ferromagnesian mineral present is hornblende or pyroxene
or, as often happens, a mixture of both. Only in a thin
section under the microscope can this be certainly deter-
mined. This is a limitation which the megascopic method
for the study and determination of rocks and rock-minerals
Form. Olivine crystallizes in the orthorhombic system ;
the crystals are rather complex as illustrated by a common
form shown in Fig. 29. The form is not, however, a matter
of importance, as the mineral very rarely shows well
developed crystals in rocks but occurs in grains or small
formless masses composed of grains.
General Properties. There is a cleavage parallel to the
face b but it is not a very perfect or noticeable property
in rock grains. The fracture is conchoidal. The color is
ROCKS AND ROCK MINERALS
green, generally of a medium shade and varying from
olive-green to a yellow-green; a bottle-green is very
common. It is often transparent varying
to translucent but becomes brown to dark
red on oxidation of the iron and more or
less opaque; this is frequently noticed in
lavas which have been exposed to the action
of steam. Luster vitreous; streak white
to yellowish. Hardness 6.5-7.0. Specific
gravity varies with the iron from 3.3-3.5.
Chemical Composition. Olivine is magnesium ortho-
silicate, Mg2Si04, and ferrous orthosilicate, Fe2SiO 4 , which
mingle isomorphously in all proportions. The nearly
pure magnesium compound is called forsterite, the nearly
pure iron compound faijalite', these occur in rocks but are
rare. Much more common are variable mixtures of the
two which make common olivine or chrysolite as it is
often called. These variations may be seen in the fol-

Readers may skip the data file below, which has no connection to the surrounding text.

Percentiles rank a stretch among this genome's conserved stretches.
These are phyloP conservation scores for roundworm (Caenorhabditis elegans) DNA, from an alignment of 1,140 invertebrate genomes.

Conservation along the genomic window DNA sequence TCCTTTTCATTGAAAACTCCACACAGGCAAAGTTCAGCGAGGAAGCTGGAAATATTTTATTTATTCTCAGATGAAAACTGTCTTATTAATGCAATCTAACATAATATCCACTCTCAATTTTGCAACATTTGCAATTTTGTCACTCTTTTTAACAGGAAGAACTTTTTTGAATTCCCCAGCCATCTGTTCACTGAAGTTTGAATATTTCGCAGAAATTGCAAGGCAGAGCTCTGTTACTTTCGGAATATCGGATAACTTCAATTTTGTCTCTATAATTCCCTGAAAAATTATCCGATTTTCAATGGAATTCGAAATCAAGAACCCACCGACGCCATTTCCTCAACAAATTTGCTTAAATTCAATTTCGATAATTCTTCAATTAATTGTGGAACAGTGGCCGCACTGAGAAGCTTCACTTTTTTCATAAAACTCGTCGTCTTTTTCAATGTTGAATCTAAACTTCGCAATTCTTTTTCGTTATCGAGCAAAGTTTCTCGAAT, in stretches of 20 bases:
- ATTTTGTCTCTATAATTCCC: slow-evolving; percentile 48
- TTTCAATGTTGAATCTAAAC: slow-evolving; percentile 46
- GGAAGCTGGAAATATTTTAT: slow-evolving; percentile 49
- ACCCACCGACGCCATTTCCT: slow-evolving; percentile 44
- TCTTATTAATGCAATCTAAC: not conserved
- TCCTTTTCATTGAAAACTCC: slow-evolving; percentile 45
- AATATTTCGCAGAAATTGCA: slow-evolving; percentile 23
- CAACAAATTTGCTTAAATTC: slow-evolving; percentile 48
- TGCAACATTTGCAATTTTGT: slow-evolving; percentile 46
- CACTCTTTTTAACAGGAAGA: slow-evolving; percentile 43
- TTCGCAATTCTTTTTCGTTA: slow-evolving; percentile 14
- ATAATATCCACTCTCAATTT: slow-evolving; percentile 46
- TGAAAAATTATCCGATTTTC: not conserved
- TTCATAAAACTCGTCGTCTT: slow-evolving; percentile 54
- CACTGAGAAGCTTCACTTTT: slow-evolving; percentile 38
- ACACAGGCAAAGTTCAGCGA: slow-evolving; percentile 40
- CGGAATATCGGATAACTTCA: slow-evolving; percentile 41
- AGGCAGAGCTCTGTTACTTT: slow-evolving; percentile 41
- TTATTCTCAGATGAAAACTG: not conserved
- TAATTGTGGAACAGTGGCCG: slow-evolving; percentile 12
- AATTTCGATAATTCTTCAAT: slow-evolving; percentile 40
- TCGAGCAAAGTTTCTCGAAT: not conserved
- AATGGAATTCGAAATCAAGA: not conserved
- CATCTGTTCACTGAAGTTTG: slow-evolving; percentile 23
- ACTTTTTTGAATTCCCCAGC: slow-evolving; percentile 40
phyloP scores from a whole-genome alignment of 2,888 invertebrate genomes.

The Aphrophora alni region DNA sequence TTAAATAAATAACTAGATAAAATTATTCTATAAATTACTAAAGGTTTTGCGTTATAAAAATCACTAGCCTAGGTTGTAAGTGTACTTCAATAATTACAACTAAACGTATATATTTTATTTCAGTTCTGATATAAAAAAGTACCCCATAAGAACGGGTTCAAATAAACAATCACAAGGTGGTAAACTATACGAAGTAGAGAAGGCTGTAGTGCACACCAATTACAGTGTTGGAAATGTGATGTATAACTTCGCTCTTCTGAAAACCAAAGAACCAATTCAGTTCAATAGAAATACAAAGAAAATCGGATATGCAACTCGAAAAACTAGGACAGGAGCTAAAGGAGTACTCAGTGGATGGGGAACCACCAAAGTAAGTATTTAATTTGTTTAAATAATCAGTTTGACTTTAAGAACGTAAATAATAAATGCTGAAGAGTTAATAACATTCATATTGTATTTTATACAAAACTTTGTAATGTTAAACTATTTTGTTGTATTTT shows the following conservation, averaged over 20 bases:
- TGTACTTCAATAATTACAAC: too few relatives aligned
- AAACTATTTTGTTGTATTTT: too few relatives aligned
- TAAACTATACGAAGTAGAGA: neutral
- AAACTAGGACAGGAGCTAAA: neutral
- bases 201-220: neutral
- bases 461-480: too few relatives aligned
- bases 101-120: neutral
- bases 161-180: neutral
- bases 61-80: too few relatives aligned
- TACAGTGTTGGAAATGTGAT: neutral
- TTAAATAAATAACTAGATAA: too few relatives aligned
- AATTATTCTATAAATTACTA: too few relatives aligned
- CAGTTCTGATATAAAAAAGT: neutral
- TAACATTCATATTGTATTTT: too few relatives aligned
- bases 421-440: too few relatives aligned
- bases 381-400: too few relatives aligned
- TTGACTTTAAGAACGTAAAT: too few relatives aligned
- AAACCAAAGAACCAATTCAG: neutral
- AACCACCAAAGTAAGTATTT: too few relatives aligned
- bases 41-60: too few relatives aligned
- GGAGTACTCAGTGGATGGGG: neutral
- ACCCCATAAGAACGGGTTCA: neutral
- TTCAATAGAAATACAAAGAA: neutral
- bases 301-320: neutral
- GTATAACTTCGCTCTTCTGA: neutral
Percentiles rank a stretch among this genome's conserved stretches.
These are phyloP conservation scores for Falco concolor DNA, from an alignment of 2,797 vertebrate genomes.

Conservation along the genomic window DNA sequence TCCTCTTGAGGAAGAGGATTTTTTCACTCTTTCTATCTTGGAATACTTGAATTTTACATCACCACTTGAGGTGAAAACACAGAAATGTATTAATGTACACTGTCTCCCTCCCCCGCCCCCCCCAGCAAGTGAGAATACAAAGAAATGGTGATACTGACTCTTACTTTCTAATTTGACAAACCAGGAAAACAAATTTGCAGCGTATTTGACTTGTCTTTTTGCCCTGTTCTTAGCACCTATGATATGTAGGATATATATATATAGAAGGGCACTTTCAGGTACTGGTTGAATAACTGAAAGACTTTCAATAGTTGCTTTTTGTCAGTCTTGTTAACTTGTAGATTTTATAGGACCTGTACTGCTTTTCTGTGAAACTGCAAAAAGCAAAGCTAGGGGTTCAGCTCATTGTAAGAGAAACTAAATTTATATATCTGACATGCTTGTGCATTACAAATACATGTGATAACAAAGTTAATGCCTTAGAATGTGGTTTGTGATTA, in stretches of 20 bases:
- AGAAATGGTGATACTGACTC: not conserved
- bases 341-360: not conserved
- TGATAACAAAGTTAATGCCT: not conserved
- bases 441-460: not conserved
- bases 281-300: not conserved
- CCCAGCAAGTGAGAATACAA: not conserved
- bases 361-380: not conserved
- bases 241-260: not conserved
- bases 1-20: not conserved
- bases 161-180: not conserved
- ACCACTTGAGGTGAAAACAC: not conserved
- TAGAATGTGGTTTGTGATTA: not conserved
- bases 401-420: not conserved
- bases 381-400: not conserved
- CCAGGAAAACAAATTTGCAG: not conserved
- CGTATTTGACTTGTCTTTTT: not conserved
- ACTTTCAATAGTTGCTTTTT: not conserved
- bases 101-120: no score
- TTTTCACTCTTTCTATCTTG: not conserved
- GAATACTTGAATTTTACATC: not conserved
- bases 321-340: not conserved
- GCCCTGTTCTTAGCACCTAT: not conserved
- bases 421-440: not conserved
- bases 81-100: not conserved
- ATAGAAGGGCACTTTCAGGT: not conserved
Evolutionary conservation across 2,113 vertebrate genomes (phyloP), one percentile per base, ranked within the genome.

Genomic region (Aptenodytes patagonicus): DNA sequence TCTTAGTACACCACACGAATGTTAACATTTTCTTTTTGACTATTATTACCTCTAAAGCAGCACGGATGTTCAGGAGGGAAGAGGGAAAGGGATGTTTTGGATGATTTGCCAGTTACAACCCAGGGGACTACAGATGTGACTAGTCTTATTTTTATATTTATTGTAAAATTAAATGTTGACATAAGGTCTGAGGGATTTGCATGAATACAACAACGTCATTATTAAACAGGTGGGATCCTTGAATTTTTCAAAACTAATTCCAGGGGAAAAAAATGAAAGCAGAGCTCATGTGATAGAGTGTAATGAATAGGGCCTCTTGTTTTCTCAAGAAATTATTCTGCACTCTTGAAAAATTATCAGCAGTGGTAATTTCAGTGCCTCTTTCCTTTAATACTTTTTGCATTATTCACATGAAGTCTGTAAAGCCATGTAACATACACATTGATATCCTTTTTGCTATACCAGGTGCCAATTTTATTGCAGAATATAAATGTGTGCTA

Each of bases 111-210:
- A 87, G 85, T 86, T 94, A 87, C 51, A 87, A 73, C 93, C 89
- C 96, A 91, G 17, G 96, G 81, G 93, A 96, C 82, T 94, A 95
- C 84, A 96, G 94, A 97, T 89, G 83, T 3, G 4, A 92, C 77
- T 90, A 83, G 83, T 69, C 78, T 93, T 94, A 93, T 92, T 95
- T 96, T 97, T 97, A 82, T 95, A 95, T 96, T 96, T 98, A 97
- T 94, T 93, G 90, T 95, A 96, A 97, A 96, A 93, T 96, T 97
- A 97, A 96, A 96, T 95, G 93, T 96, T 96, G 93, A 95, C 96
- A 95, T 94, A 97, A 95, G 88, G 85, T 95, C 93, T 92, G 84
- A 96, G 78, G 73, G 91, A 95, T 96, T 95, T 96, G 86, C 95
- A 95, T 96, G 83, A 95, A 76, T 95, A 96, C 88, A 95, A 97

lowing table of analyses.
* XyO = small quantities of other oxides, chiefly MnO.
I, Forsterite, Monte Somma, Italy; II, Olivine, Mt. Vesuvius,
Italy; III, Olivine, Montarville, Canada; IV, Olivine, Hochbohl,
Germany; V, Hortonolite, Monroe, Orange Co., N. Y.; VI, Fayalite,
Blowpipe and Chemical Characters. Before the blow-
pipe nearly infusible; varieties very rich in iron fuse and
yield magnetic globules these are apt to turn red on
heating. The powdered mineral dissolves in hydrochloric
ROCK-MAKING MINERALS 69
or nitric acid, yielding gelatinous silica on evaporation.
The solution may be tested for iron and magnesium as
directed under mineral tests.
Alteration. In one case this takes place through oxida-
tion of the iron, the mineral turns reddish or brownish,
and eventually a mass of limonite replaces it, accompanied
with carbonates and some form of silica. The rusty iron
product is the most noticeable feature of the process.
A most important mode of alteration is that by which
the olivine becomes converted into serpentine. This
appears to take place through the agents of weathering
near the surface and deeper down through the action of
heated waters. This is more fully discussed under the
head of serpentine. Other substances such as carbonate
of magnesia, iron ores, free silica, etc., are also liable to
occur as by-products in the process. Other kinds of
alteration of olivine are known but are of less importance
in this connection.
Occurrence. Olivine is a quite characteristic mineral of
igneous rocks, especially the ferromagnesian ones. It so
rarely occurs in those composed chiefly of alkalic feldspars
in the granite-syenite rocks, feldspathic porphyries
and felsite lavas that for practical purposes it need not
be sought in them. Anorthosite is the only feldspathic
rock in which it may become of importance. Thus its
true home is in the gabbros, peridotites and basaltic
lavas. In the later it usually occurs in bottle-green grains;
in the former it is sometimes colored dark by inclusions.
It also forms masses of igneous rock known as dunite
which consist almost wholly of olivine. Fine trans-
parent crystals of olivine from basaltic lavas are fre-
quently cut for gems, commonly called peridotes. The
mineral is also often found in meteorites.
Olivine also occurs in metamorphic rocks, in crystalline lime-
stones of dolomitic character and in other rocks found in such
associations, composed of varying quantities of other magnesian
(and lime) silicates, such as amphibole, pyroxene and talc. Its
ROCKS AND ROCK MINERALS
origin may be ascribed to a reaction between the magnesium car-
bonate of the dolomite and quartz sand or silica-bearing solutions.
2 MgCO 3 + Si0 2 = Mg 2 SiO 4 + 2 C0 2
But in many such cases of its occurrence in the crystalline schists.
mixed more or less with other silicate minerals, its presence is prob-